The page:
Trevor:

Well, okay, Trump actually lost the overall vote, so the

Trevor:

poll was actually correct.

Trevor:

In regards to overall sentiment on Trump, but it just happened

Trevor:

he got the right states.

Trevor:

And I think Brexit, wasn't Brexit, weren't there Brexit polls showing

Trevor:

that a Brexit decision was likely?

Joe:

I'm not sure.

Joe:

I mean, I think it was also the people didn't feel that they could say

Joe:

that they were going to vote Brexit.

Joe:

Yes.

Joe:

Whereas I think people don't feel that they can't say that they're

Joe:

going to vote no to the voice.

Joe:

I think people feel more, more free

Trevor:

to say that.

Trevor:

So, so anyway, that's where it's sitting in terms of the central poll.

Trevor:

And what else was in here that might've been interesting?

Trevor:

Attitudes to the referendum.

Trevor:

So do you agree or disagree with this statement?

Trevor:

I've had discussions with other people about the referendum.

Trevor:

What's that?

Trevor:

50, 61 percent of people would say they've had discussions with

Trevor:

other people about the referendum.

Trevor:

And then 39 percent would say that People I know don't seem to

Trevor:

want to talk about the referendum.

Trevor:

And 27% would say they've had disagreements with

Trevor:

people about the referendum.

Joe:

Oh, it's interesting.

Joe:

It came up at work with people undecided and, and wanting to hear

Joe:

a potted version of the arguments.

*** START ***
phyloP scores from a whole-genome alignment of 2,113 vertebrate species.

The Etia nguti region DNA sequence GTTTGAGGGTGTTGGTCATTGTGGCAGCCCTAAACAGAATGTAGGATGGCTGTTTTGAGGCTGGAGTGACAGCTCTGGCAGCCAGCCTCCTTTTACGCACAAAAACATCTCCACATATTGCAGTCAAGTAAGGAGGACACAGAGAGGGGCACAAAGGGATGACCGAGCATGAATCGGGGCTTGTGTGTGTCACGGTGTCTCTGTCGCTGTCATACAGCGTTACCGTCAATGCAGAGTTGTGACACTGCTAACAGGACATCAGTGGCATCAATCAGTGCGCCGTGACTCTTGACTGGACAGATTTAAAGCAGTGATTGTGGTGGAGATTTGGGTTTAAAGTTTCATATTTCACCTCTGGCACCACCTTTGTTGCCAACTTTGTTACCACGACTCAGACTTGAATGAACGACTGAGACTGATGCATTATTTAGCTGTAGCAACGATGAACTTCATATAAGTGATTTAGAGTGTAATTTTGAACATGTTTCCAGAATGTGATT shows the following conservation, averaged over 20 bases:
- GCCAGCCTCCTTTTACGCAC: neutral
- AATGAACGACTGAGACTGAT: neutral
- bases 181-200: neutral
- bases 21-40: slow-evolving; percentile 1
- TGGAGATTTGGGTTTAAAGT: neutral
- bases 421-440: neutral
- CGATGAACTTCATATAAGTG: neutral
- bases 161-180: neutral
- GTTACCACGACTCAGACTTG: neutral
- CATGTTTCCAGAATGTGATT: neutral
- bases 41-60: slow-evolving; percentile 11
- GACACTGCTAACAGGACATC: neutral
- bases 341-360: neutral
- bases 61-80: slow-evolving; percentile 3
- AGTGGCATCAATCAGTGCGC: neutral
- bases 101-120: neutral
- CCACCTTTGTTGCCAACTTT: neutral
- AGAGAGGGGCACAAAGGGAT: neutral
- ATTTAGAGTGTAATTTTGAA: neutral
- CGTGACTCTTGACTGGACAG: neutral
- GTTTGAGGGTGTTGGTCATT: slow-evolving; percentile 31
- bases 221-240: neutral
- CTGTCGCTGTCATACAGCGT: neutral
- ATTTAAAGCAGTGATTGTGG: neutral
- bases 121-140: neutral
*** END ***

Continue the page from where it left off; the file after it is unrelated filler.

Joe:

Mm-hmm.

Joe:

. And I was surprised.

Joe:

I, I dunno if everyone's received them, but I've received from the a e C.

Joe:

Here's what the text is going to be, here's what the yes vote are saying,

Joe:

here's what the no vote are saying.

Trevor:

Right.

Joe:

Which at least summarized it.

Joe:

Mm hmm.

Joe:

Whether it was the full argument, at least you could pick it up.

Joe:

Read the article and get a a feeling of why people were saying

Joe:

yes and why people were saying

Trevor:

no.

Trevor:

Yeah, so, so, it's, yeah, it's looking to be quite extraordinary

Trevor:

for the yes vote to get up.

Trevor:

We'll see how that pans out.

Trevor:

Back on the Greens, Guy Rundle was writing in Crikey.

Trevor:

So, to do with this housing fund, the, and sort of...

Trevor:

The Greens got another billion dollars, Joe, so they improved the

Trevor:

deal and so you might remember, dear listener, that the Greens held

Trevor:

off agreeing and got two billion.

Trevor:

They

Joe:

sabotaged the wonderful plan that Labor was agreeing

Trevor:

to.

Trevor:

Correct.

Trevor:

Which was the maximum that could possibly be spent, so they got two billion.

Trevor:

And now they've got an extra billion.

Trevor:

So by holding off and they've agreed to, to to this latest arrangement with labor.

Trevor:

So good work on the greens part for mm-hmm.

Trevor:

Sticking to their guns.

Trevor:

Guy Rundel writing says the green's got another billion.

Trevor:

Labor is now going out of its way to present as pro business On

Trevor: